Health Legislation Amendment and Repeal Bill
Victorian Parliament - September 12, 2019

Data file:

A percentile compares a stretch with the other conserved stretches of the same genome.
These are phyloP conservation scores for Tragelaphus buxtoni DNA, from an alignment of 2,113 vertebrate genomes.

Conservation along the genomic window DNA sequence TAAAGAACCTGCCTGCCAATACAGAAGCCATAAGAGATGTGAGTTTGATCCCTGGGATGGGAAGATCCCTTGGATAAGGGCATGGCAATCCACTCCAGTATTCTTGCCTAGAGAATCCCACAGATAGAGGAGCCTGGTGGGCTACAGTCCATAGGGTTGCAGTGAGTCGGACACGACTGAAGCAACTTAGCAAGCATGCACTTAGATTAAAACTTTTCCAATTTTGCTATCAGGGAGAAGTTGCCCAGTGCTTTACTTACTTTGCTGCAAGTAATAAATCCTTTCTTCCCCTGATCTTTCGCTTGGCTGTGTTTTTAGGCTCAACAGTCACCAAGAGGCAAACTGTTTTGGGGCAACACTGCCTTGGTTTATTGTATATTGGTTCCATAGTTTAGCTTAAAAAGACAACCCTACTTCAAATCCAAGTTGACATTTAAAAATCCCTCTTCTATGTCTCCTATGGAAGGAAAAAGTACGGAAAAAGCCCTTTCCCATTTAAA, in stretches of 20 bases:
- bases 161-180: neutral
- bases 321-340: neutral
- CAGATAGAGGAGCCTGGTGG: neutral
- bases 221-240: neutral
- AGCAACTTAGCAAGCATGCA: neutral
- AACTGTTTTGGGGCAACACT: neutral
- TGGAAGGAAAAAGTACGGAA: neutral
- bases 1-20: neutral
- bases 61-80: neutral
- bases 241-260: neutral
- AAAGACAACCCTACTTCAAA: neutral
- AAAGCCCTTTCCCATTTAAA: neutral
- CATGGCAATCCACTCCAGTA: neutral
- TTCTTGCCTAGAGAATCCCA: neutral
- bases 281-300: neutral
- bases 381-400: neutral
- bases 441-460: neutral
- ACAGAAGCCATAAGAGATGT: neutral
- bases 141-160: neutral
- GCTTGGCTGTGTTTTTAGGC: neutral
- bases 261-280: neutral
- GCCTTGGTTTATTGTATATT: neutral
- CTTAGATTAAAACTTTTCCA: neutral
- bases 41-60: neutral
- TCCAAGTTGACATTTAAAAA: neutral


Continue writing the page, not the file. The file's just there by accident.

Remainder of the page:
Ms KEALY (Lowan) (10:18:10): It is fantastic to have the opportunity to speak on this bill, the Health Legislation Amendment and Repeal Bill 2019, on behalf of the Liberal-Nationals coalition. At the outset I will give a brief overview of the bill, but then there are further elements that I would like to dig down into and raise some further concern around, particularly in relation to mental health in relation to the information-sharing parameters, but also about the wider importance of quality and safety and how we communicate the issues around mental health into our wider community and across agencies and to health organisations, particularly in rural and regional Victoria. This bill is an omnibus bill. It covers four main areas, which are around further restriction of tobacco advertising, information-sharing between health services, repeal of the Access to Medicinal Cannabis Act 2016, and other miscellaneous amendments which include but are not limited to a change of the role of the mental health complaints commissioner to align with the health complaints commissioner. I will deal with those four areas individually and work through other areas of concern as we flow through the debate. The first element is around e-cigarettes. The rise of e-cigarette products and the heavily regulated nature of the tobacco industry has seen big tobacco look at other industries to share the load of their business and to ensure they have got a future business model that can relate to people. At the recent Australian Formula One Grand Prix in Victoria we actually saw the introduction of the advertising of e-cigarettes where it was not done by words or language, which could have been picked up by current legislation; it was an image of an e-cigarette instead. While there is current legislation and regulation around the advertising of e-cigarettes, the department has found that it is not significant enough to be able to manage all of the different ways that you can brand a product. Therefore this part of the legislation is around broadening those parameters so that it is not an individual event, such as what happened at the Formula One Grand Prix in Melbourne, in that you bring in a ban for just one event; it is much broader than that to provide greater teeth to the government. Obviously we want to make sure that if there are these parameters, any time there is an increase in regulation or legislation around restricting advertising or restricting certain activity we do need to make sure that that is properly managed, maintained and monitored. So while I understand there is an initiative to do that, the current legislation does not go quite far enough—it nearly catches it, but not quite—but this will make it easier. It is also important that we do make sure that it is properly adhered to and monitored in the community. The second element of the bill refers to the repeal of the Access to Medicinal Cannabis Act 2016. This is really largely around federal legislation, which has now been passed and has made the Access to Medicinal Cannabis Act in Victoria redundant. There is no suggestion of there being a deficiency or any loss of mechanism in the state of Victoria if that act is repealed. We now of course have access to medicinal cannabis in the community. I know that there were a lot of stories throughout the trial of medicinal cannabis when it was outside of our legislative framework. Speaking to some of those families you can see the difference that having access to medicinal cannabis makes. We need to make sure, though, that we do have good guidelines around that. We need to make sure that we do not develop a black market around medicinal cannabis, which may already be in existence. We also need to make sure that it is not abused by people who should not be using the product. We also need to make sure that we properly manage the cultivation of medicinal cannabis. Obviously there have been some announcements around that in the recent past, but we need to make sure there is effective security around those facilities to ensure that they are not unnecessarily and unfairly targeted for attack in a positive or negative way—theft of property or damage to property. And we need to make sure that all of this investment is done in regional Victoria. Too often we see industries such as this one, which should be in regional Victoria, developed in inner city areas or in regional cities. It is an opportunity where we can really look at embracing what happens in our regional communities, which is good. We grow really great produce. So I do encourage further expansion of that but also looking at doing that in rural areas of Victoria. If I do not put in a plug for my fantastic area of Lowan in western Victoria, one-sixth of the state, where we have a prime growing region, then I think I would be remiss in not flying the flag for my region. I would now like to go to the information sharing element of this bill. When we received the briefing around this bill the focus really was that the community has a right to know, and I absolutely support that position—that the community has a right to know. It also breaks down some of those issues in relation to the sharing of information where some health organisations thought they might be in breach of the Privacy and Data Protection Act 2014 if they were to share information, particularly around serious or sentinel events or other things that have gone wrong in a health service that should be reported. There are some issues around information sharing. Really, again, it comes back to an issue I raised earlier, which is about making sure that if we are doing something we are effectively monitoring it and effectively making sure that people who do the wrong thing are penalised and removed from the system. That has to be emphasised when it comes to health care. Too many times we have seen health providers doing the wrong thing and not being quickly enough dealt with or not having their registration removed. There appears to have been a leniency towards protecting health professionals in their practice and their right to earn an income, sometimes at the cost of further damage and wrongdoing by that medical practitioner, which has caused great harm to the community. That is not acceptable. I think at this point in time we see some organisations being particularly toothless when it comes down to making sure there are quick and efficient outcomes for complaints against health professionals when they are doing the wrong thing. There are cases where it is absolutely clear. We should not have those sorts of cases going on for years and years and years while those health professionals are still treating and seeing patients. Often it is dangerous for them to do so. So while I understand the imperative of this bill, I do not know whether the government has put in place effective organisational structures to swiftly deal with health professionals when they are doing the wrong thing. That is much more important, in my view, than trying to pin it back to, 'The problem is information sharing. No-one’s sharing information’. I think it is much broader than that. Even if information is shared, we do not see that quick response that the Victorian community deserves when it comes to thinking they are going to see a doctor. They see the word 'Dr’ before the doctor’s name and they trust that they should be able to do the right thing and receive high-quality health outcomes. So while I understand the rationale behind the information sharing, let us make sure that we have got effective penalties in place and also a reactive system, a very strong system, that can get out the bad guys as soon as it possibly can to avoid damage to Victorians. There are a lot of limitations when it comes to information sharing, though. I raised this during the bill briefing. It was vocalised very strongly during the briefing that people have a right to know about the quality and safety of their healthcare provider. I absolutely agree with that, which is why I think this bill really falls short when it comes to encompassing all health organisations in Victoria. For example, I find it quite amazing that community health centres are not included in this bill. Community health centres offer a range of sometimes invasive health procedures, dentistry for example. They have a real importance I think, and that same consistent requirement is given as a reason that hospitals or small private small-procedure units or any of those other health organisations are included in the bill. Why aren’t community health centres also included? There is of course also the other element to this, which is the injecting room in North Richmond—something that is obviously quite controversial. There is more and more debate about that, particularly around the impact that it has had on the local community in Richmond. The community is clearly angry about the impact that that injecting room is having on the local area. We are seeing more crime, we are seeing more ambulance call-outs, we are seeing more overdoses on the streets and we are seeing injecting right in front of a primary school. The residents are stressed. They do not know what to do. While there has always been an issue with drugs in that Richmond area, they have seen how this injecting room has created a honey pot effect of centralising a lot of drug use. Because the access is so simple and because the police have to turn a blind eye to any of those activities in the local region, the community is really left prone to the activities that are going on at the moment. I see that there was some information leaked to the Herald Sun late last night concerning the statistics around the injecting room. Time and time again the community have been asking, I have been asking, the entire coalition has been asking: what are the key stats around this centre? What are the outcomes? Is it actually making a difference? Do more people have a roof over their head after they have been through the injecting room? Are they getting a job afterwards? Are they getting off drugs, or at least reducing their drug use or using less harmful drugs? We do not even know the number of individuals who have been resuscitated in the centre. We get the overall statistic, which is not always consistent. I know earlier this week the Shadow Minister for Health in the other place, Ms Crozier, got two responses, one from the health minister and one from the Minister for Mental Health, around the number of resuscitations in the centre and they were two entirely different numbers. When we are talking about the importance of information sharing, surely there has to be an element there around making sure our data is accurate but also making sure that we are being transparent in our data. The fact is that even though the government has been asked so many times about how many individuals have been resuscitated—is it the same person overdosing three times a day or is it 1000 different individuals?—we do not know, and that is really key data when it comes to analysing the problem we have with addiction and with drug use in the region and how we can better target this and treat this is as a health issue and as a way we can intervene and make their lives different. Unless we are capturing that information, really it is a shell of an idea; we are not following through on what we should be doing. As I raised earlier, the lack of information, particularly for that local community, has been devastating for so many people. These are people who often cannot move elsewhere. They live in the housing towers, it is a high-density population and they cannot easily move to another location. Some people have lived there a long period of time and are becoming quite elderly. I have heard stories from local residents about seeing injecting in the stairwells. I note that the government has now installed syringe containers in the stairwells, and these are not for residents, they are for people who travel to that area because it is easier to purchase drugs there and they can use them in the stairwell. They choose to do that rather than to go to the injecting room, which in itself says to me that there is a failure there and it needs to be reviewed. We have got residents who are walking to the laundry and they are too scared to go into their own laundry in their building because they have walked in on people who are using drugs, they have walked in on people who are in the midst of sexual acts. This is not how we should be providing any housing in the state. Nobody should have to live in that environment, particularly not when it is public housing operated by the state government to provide housing for some of the most vulnerable people in our community. If this is not addressed soon by the government, I really am concerned about what will happen to those individuals. I know already there is some indication that there is significant mental harm happening to people who live in that local area. I note there has been a slight shift this week from the government in their determination that this is something that has to stay in that local area and because it is saving lives it has to be done at any cost. But when you look at the criteria of the injecting room, and there are six criteria, I think it is quite clear that the government has failed in delivering an improvement in those six areas. There are more ambulance call-outs and there is more violent crime in the area. We are seeing a huge impact to the amenity of the local area. There are more syringes around, even though there is an increased number of clean-ups happening and a lot of money is being spent by the government to clean up syringes. It has really had a huge detrimental effect. Women who are pregnant or with young children are avoiding their local community health centre because of the fear of seeing someone who has injected ice in the injecting room or someone who has been around the local area and has got some drugs and is aggressive. They fear they will be bailed up and they just cannot predict what the behaviour will be. We know of parents who send their children to Richmond West Primary School who are seeing more and more drug use on the streets in front of their school. Recently the government installed additional security gates around the primary school—so not just the fences we saw installed when the injecting room first opened but additional gates in and around the area. Let us look at this from a sensible viewpoint and take the politics out of it: is this really what a government wants to look back on with pride, what you are doing to the Richmond community? This is having a huge impact on the local community. There is a way that you can do this much, much differently, which would provide a better outcome for people who are in the midst of drug addiction and also be better for the local community. I urge the government to immediately look at that, particularly in relation to this bill in making sure there is a proper focus on the information that is collected around the injecting room but also that that is made transparent to the community so there is a level of accountability, which we are not seeing at the moment. When it comes to information sharing and difficulties within the government, I cannot help but relate to some of the very stressed phone calls I have received over the last two days from our local primary care partnerships (PCPs) in the region. It is not just from people who work in the PCPs; it is from people who receive their services in the wider area and even people who work in the department who had no idea that that bombshell was going to be dropped on them, which they heard earlier in the week, that PCP funding will be cut from 1 January. PCPs are so important. I speak on this with some experience. I used to be on the executive of the Wimmera PCP. Primary care is a service which is not provided by any other organisation in our local area. It is not a primary health network. A PHN is a much, much different beast, more closely related to general practice and funded by the feds. PCPs are absolutely amazing in how far they can make money go. They can cobble funding together, and they know where the health service gaps are in the local area. To think that there would be any suggestion that it would be worth a $40 million benefit to the government—it is a drop in the ocean in the health budget and a saving around that—when you look at how much they deliver for our communities, it is absolutely astounding that that would even be considered. It is also going to create a huge cost. You are not going to save any money by cutting PCPs; you are actually going to end up still having to deliver these services but at greater cost. You have got ongoing contracts to at least July of next year. You will have to pay them out, and we will not get the services that we need for that region. We have got leases in place. We have got employment contracts in place. The way people found out about this was disgusting. Staff are finding out they are going to lose their jobs in January, just after Christmas, because the minister refuses to commit to ongoing funding for it. There was no formal briefing about it. There was no information given directly to these employees. It was done in really the wrong way. Most of all, there has been no recognition of the impact this will have, particularly on rural communities in Victoria. I just want to build up and give a picture for the people who are in the chamber today around what PCPs actually do. When you look at my local area, we have had a PCP for 20 years. Ms Halfpenny: On a point of order, Acting Speaker, I understand that as the lead speaker on this bill there is some latitude in terms of the width of the debate, but I think the topic at the moment is completely not relevant to the legislation that we are debating today. I ask you to bring the member back to the bill. The ACTING SPEAKER (Mr McGuire): The lead speaker does have leeway in the contribution, but I would ask the lead speaker to come back to the bill. Ms KEALY: I will speak on the bill in relation to information sharing. You do not tell someone they have lost their job through a response in question time that funding will be cut. That is not acceptable. That is about sharing information in the health system, so I think this is entirely relevant. I would like to again have the opportunity to go through the services that the Wimmera PCP currently provide that are at risk now that the government have confirmed they will cut funding from 1 January, most importantly around mental health. These guys deliver our mental health first aid training in the region. They have received state funding because of the recurrent drought in our region. They have received mental health first aid training, but they will have no ability to deliver that in our local area if the funding is cut from 1 January. This program saves lives. I spoke to the minister when the drought was first emerging to talk about suicide hotspots in our region. It is so important that we continue this funding for PCPs so we can continue to close the huge gap in mental health support and services in our local area. We will lose lives if this cut to PCPs goes ahead. I cannot be more clear about that. We also have other really important things. The rural outreach worker is another that I am so passionate about. This is again around providing mental health services for people in our local area. We know that we do not have enough mental health practitioners in our region. It is something that has come up through many audits by the Auditor-General in the past. It has come up through the royal commission as well. We cannot afford to have further cuts to mental health providers in our local area. There is cultural awareness training and really important elements of the family violence royal commission recommendation implementation, including the StandBy program. Our drought program, the seasonal conditions meeting and telehealth pilots are important to our local area. These guys do so much. Please do not cut their funding. It will be absolutely devastating for our local area. And of course that leads to the future of bush nursing centres, where it is understood that there will be a similar cut to funding from 1 January of next year. Bush nursing centres—and I have got four in my region: Balmoral, Lake Buloke, Harrow and Dartmoor—do an amazing job. There is no other primary care in their local area. We have bush nursing centres that are pulling in a GP every so often and that have nurses who are trained up to do wound care, to be that first responder because there is not an ambulance locally and to make sure that people are getting the health support they need—even wellness programs and pulling everyone together for a morning tea or talking about mental health, doing really important things for their community as the only health service providers in the local area—and we need to make sure that these guys are funded on an ongoing basis. Just because you have not got a large community base and you have not got a lot of people around, it does not mean that you do not deserve access to public health care in this state. I do urge the government to change its mind to make sure that they do continue to fund PCPs and to make sure that they continue to fund bush nursing centres, which are already on their knees after the EBA increases were not fully funded by the government. In some of our bush nursing centres that has resulted in a cut to the programs that they provide and a cut to the services that they can provide to their community. This is just wrong. I urge the government to urgently review their position on bush nursing centres and PCPs and to provide that funding sooner rather than later. Mr Pakula: On a point of order, Acting Speaker, you indicated that the lead speaker has a degree of leeway, but you did ask the lead speaker to return to the bill. I have sat here since you gave that indication to the lead speaker and have listened, I think reasonably patiently, while she put those things on the record that she wanted to in regards to her electorate, bush nursing services and the like, but the member for Lowan has now been going for over 20 minutes. The fact is that this bill amends the Tobacco Act 1987, repeals the Access to Medicinal Cannabis Act 2016 and has some consequential commentary in regard to information sharing across the health system. I think the member for Lowan has had a pretty good go in terms of ranging far beyond the confines of the bill, and I think if the member for Lowan does not have a contribution to make about the bill itself it is probably time, Acting Speaker, for you to sit her down. The ACTING SPEAKER (Mr McGuire): The member for Lowan, on the bill. Ms KEALY: The fourth element of the bill is around the miscellaneous amendments of which, in my view, the most important element of which is that the mental health complaints commissioner has a refit of its governance arrangements so it aligns with the health complaints commissioner. This is of course very important, and it is something that has been brought up through audits in the past. But I do think the elements within this bill fall short in that there are other recommendations, particularly from the Victorian Auditor-General’s office from audits that were performed earlier this year, specifically related to access to mental health services and also child and youth mental health, which refer to significant recommendations around improvements to the governance structure in relation to mental health and child and youth mental health services. In particular I refer to recommendations 6 and 11 from the child and youth mental health services report which were relevant to changes to the chief psychiatrist’s relationship with the government. I know from sitting through the briefing in relation to this bill with the Auditor-General’s office that there were serious concerns about a recommendation in relation to the chief psychiatrist’s relationship with the Minister for Mental Health, their opportunity to meet directly with them and raise issues with the minister directly was a recommendation arising from this audit. Sadly, this was also a recommendation from the audit a couple of years beforehand, so we have not seen a response from the Department of Health and Human Services to that very simple recommendation, which would vastly improve the government’s program in relation to mental health, and particularly child and youth mental health. There were consistent themes when you look at the Auditor-General’s report in relation to governance and information sharing. I do not believe that the opportunity has been taken to implement these recommendations through the provision of those associated bills. It could have gone a lot further. There is a lot of information that we are also picking up through the submissions to the Royal Commission into Victoria’s Mental Health System, and the evidence that is being heard through that forum is that there are certainly a lot of shortfalls when it comes to the way that information is shared across the mental health system. I will refer to an individual case that I am very, very aware of and it is a consistent theme I have heard from so many people who are carers, usually parents of people who have severe mental illness. Their child is an adult, they will be admitted in crisis to a hospital bed for mental health care. They are then discharged—they are self-discharged usually—and there is no notification given to the parents. Sadly we see that this person has taken their own life after discharge because they did not have any care arrangements around them. I know that this evidence has been brought before the royal commission, and I do feel for the parents who have had to go through that. I would like to make specific mention of Vivienne Blennerhassett. She has done such a great job in advocating on the loss of her son. I stand by her and I know that her voice will be heard and we should see recommendations which would support a stronger system so that what happened to her son does not happen again. Unfortunately, though, we cannot wait for the royal commission. This was found in the access to mental health services audit by the Auditor-General in relation to their conclusion, and I would like to quote from that report: The Royal Commission into Mental Health will undoubtedly highlight many areas for improvement across the system. However, the need for planning and investment to meet demand is already known and as such work to address this should not await the Commission’s recommendations. Further delay will only amplify the problems the Commission seeks to address. I absolutely agree with that. That is why it was absolutely shocking to see in this year’s budget that community mental health was again cut by this government by a further $20.4 million. In one year we are seeing a huge cut from about $130 million to $110 million. This has an enormous impact on community mental health services, and this impacts a lot of those names that we know so well that deliver great mental health supports to our local people: Anglicare, Ermha, Mdas, Mentis Assist, Mind Australia, Neami, Victorian Aboriginal Health Service Co-operative Limited, Wellways, the Florey Institute and Victorian community health centres. These guys cannot afford to get cuts. These guys are delivering that first point of call and care for people in the community who have mental health issues, keeping people well and out of our overloaded hospital system and public mental health crisis beds. We should be doing all we can to keep people well, but the government’s cuts to this will not ever, ever help people with mental health issues. Just in closing I would like to make a final mention. Today is R U OK? Day. This week is world suicide awareness week. I think the whole Victorian community was substantially rocked earlier in the week with the loss of Danny Frawley. Everybody knows somebody who has a mental illness, but often on R U OK? Day the last person we ask if they are okay is ourselves. So please, to anybody out there who is feeling a little bit off, who does not feel like they are quite on top of their game, they are not seeing the same light in the lives of people around them or getting the same joy from life—if you are not feeling 100 per cent, if you are not feeling okay, talk to a mate, make sure you are engaged with your local mental health services, get an appointment with your GP for a mental health referral. But whatever you do, make sure you put yourself first. You are worth it. You may think the world is better off without you. It is not. We value what you do and we value the place that you have in the world. I just encourage everybody to take that on notice and ask themselves if they are okay.